1. Bugatti Veyron Super Sport: 267 mph (429 km/h), 0-60 in 2.4 secs. Aluminium, Narrow Angle 8 Liter W16 Engine with 1200 hp, base price is $2,400,000. Although the Bugatti Veyron lost the title to SSC Ultimate Aero on March 2007, Bugatti challenged the record in Germany on July 10, 2010 with the new Super Sport and the Bugatti Veyron reclaimed the title of the fastest car in the world at 267 mph. The original Bugatti Veyron had a top speed of 253 mph, priced at $1,700,000 with 1001 hp.
Koenigsegg Agera R (bottom right) Hennessey Venom GT (bottom left) 260 mph (418 km/h), 0-60 mph in 2.9 secs. 5.0-liter V8 Engine with twin turbo’s, housing 1099 hp. Base price is $1,600,000. If you're into snow sports, the Agera R can be fitted with a Ski Box as well as winter tires. While the Agera R has a massive theoretical top speed, the current tested top speed is 260 mph. 260 mph (418 km/h), 0-60 mph in 2.5 seconds, has a 6.2-liter LS9 Turbocharged V8 Twin Turbo V8 Engine producing 1200 hp, with a price tag of $950,000. The Venom GT has yet to be tested and proven, but could possibly hit a top speed of 275 mph.
257 mph (413 km/h), 0-60 in 2.7 secs. Twin- Turbo V8 Engine with 1183 hp, base price is $654,400. Tested in March 2007 by Guinness World Records, The SSC Ultimate Aero was the fastest car in the world from March 2007 to July 2010. On March 2011, the Koenigsegg Agera R also surpassed it, forcing this American made car to the #3 spot. Shelby Super Cars will continue their quest to reclaim the fastest car title, and their new SSC Tuatara might do the job (we'll just have to wait). 257 mph (413 km/h), 0-60 in 2.9 secs. The 4.0 Liter flat-6 Twin-Turbo Engine with 1120 hp, comes with a base price is $695,000. Based on the Porsche 911, the 9ff GT9-R 1120 hp version is limited to 20 units and the exterior may be modified to suit the owner 9ff GT9-R (bottom right) SSC Ultimate Aero (bottom left)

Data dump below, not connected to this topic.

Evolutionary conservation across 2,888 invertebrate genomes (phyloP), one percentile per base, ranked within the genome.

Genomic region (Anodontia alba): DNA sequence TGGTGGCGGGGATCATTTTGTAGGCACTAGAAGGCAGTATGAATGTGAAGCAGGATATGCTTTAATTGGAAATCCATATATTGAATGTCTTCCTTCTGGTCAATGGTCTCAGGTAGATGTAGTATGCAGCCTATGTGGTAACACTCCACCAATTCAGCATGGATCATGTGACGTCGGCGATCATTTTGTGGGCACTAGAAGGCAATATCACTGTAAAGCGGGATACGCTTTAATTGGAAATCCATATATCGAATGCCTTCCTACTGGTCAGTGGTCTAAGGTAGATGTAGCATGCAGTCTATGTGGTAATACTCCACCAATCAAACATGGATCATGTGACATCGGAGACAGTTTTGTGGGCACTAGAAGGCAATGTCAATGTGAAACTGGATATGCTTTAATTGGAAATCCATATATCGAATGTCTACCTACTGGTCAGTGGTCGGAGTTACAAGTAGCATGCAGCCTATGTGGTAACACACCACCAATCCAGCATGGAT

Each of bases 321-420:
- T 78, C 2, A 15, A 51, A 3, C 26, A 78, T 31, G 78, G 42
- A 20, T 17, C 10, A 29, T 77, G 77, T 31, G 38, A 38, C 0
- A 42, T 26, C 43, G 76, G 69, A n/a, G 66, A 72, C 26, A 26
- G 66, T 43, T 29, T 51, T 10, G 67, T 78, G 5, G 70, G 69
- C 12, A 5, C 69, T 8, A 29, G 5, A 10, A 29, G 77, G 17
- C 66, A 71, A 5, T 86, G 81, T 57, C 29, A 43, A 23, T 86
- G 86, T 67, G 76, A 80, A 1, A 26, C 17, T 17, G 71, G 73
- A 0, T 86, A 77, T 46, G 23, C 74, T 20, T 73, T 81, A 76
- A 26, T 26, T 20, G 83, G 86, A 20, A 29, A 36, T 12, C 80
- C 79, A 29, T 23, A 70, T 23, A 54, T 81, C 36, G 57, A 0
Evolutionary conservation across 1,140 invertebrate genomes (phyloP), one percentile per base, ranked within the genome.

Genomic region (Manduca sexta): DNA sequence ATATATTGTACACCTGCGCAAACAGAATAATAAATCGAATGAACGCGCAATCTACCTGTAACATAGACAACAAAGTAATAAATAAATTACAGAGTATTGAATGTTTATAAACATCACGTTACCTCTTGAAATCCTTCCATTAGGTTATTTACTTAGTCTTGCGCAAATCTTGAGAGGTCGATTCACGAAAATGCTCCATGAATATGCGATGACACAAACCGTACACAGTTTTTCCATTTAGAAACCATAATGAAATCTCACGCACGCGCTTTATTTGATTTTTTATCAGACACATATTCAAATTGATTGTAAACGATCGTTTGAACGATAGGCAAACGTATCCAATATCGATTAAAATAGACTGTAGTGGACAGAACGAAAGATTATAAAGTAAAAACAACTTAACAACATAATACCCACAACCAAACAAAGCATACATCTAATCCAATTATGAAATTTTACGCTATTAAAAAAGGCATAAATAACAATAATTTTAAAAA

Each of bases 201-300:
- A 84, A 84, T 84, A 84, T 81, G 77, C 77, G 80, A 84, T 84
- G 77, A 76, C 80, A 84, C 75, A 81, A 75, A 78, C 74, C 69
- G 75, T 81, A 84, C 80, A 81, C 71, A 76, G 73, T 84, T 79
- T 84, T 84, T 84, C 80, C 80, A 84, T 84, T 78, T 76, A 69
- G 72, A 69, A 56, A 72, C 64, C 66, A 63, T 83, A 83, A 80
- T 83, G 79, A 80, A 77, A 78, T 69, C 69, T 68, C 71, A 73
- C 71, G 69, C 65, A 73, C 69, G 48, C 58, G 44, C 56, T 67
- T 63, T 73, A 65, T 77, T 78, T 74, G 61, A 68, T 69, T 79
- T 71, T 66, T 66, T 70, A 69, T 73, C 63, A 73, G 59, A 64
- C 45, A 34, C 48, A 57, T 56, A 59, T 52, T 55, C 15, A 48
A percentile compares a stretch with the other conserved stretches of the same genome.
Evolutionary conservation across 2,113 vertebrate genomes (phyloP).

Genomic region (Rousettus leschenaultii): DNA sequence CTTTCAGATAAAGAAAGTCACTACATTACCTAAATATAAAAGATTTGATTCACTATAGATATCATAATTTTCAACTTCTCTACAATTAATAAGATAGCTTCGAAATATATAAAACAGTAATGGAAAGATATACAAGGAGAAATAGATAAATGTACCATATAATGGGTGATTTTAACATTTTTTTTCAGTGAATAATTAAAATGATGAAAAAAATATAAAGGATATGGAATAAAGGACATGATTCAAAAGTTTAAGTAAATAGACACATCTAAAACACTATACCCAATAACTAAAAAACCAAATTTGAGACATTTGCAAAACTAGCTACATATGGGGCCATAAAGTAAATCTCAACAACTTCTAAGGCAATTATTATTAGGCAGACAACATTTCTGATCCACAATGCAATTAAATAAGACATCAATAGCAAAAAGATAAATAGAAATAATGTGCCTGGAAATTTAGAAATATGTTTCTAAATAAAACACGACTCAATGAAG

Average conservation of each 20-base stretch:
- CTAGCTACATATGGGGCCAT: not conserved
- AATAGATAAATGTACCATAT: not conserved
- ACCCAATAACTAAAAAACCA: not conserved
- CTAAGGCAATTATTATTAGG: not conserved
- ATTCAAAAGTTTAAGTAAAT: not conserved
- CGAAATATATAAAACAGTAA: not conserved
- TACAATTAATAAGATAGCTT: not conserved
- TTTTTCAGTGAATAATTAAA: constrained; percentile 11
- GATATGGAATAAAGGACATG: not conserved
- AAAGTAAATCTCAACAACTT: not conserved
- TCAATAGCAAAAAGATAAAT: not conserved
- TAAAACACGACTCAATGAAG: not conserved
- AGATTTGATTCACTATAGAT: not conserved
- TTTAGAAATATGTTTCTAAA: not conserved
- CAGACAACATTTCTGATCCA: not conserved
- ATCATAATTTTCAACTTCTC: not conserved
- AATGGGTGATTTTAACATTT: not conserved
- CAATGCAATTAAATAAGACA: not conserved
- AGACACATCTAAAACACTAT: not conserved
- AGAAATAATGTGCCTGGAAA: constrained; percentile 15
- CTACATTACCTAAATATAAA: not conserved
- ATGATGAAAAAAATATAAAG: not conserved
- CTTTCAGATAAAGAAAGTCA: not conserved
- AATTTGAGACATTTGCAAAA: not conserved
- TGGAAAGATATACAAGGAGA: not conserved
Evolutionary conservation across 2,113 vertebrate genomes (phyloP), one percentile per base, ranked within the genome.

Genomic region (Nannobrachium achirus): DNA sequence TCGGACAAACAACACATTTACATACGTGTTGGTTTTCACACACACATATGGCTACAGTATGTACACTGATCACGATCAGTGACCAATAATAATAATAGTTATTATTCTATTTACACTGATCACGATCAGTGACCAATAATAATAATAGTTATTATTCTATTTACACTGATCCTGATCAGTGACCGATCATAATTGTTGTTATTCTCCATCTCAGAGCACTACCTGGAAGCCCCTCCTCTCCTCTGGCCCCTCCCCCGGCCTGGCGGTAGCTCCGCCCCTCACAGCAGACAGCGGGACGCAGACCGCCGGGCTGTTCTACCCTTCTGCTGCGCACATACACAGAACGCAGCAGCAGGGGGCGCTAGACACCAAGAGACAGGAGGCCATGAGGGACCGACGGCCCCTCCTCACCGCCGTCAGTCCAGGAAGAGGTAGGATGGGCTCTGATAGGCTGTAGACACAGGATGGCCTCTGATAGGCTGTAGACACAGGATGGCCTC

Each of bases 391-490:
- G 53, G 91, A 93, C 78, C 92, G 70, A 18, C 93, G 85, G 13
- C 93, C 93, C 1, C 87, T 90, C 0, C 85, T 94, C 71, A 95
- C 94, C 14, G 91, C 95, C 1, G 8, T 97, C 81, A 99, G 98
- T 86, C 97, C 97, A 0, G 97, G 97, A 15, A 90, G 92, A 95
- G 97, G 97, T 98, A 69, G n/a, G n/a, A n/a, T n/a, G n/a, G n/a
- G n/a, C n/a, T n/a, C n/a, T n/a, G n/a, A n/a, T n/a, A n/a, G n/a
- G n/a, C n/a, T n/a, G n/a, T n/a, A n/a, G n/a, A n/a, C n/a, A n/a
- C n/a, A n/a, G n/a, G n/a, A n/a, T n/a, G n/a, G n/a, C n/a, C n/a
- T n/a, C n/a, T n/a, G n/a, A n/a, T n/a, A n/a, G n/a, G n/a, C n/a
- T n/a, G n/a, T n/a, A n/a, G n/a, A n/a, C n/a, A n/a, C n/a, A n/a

MATHS USED IN PRODUCTION OF AUTOMOBILES DRAFTING PARTS ASSEMBLY PRICING PRODUCTION RATIO PRODUCTION TIME
DRAFTING Drafting includes a knowledge of angles and line lengths, as well as different geometric shapes. Car wheels, for instance, are really circles, hood tops are arcs, and windows are quadrilaterals.
PARTS Math is used to measure every part and to make sure those parts are the right size to come together as designed. This includes everything from the dimensions of screws to the width of the frame.
ASSEMBLY The assembly line must be built under exact dimensions, so there is ample room for assembly to occur safely and efficiently---if a robot arm needs to swing back and forth, for example, the robot needs to be positioned to have a certain number of feet in clearance.
PRICING Math is used to calculate which parts manufacturer can deliver the best price on needed parts and materials. It also is used to determine the final cost of the vehicle.
PRODUCTION RATIO Math is used to determine how many cars can be produced an hour, day, week or month. If an auto manufacturer receives an order from corporate to increase production by x cars a day, thus, the speed of the assembly line has to be adjusted by a particular percentage to accommodate the total number of cars needed. All of the robots of the assembly line would need to have their speeds adjusted through their programming or manually by the same percentage.
PRODUCTION TIME Certain aspects of auto manufacturing must occur under specific time parameters. Math is used to determine how long that time needs to be under a specific temperature given the chemical composition of the paint.
MATHS USED IN CAR RACING Math used in professional auto racing covers virtually every mathematical concept taught in school today. The successful professional racing teams use every mathematical advantage they can to win. They : Design their cars Measure their car's average speed Calculate instantaneous speed, and more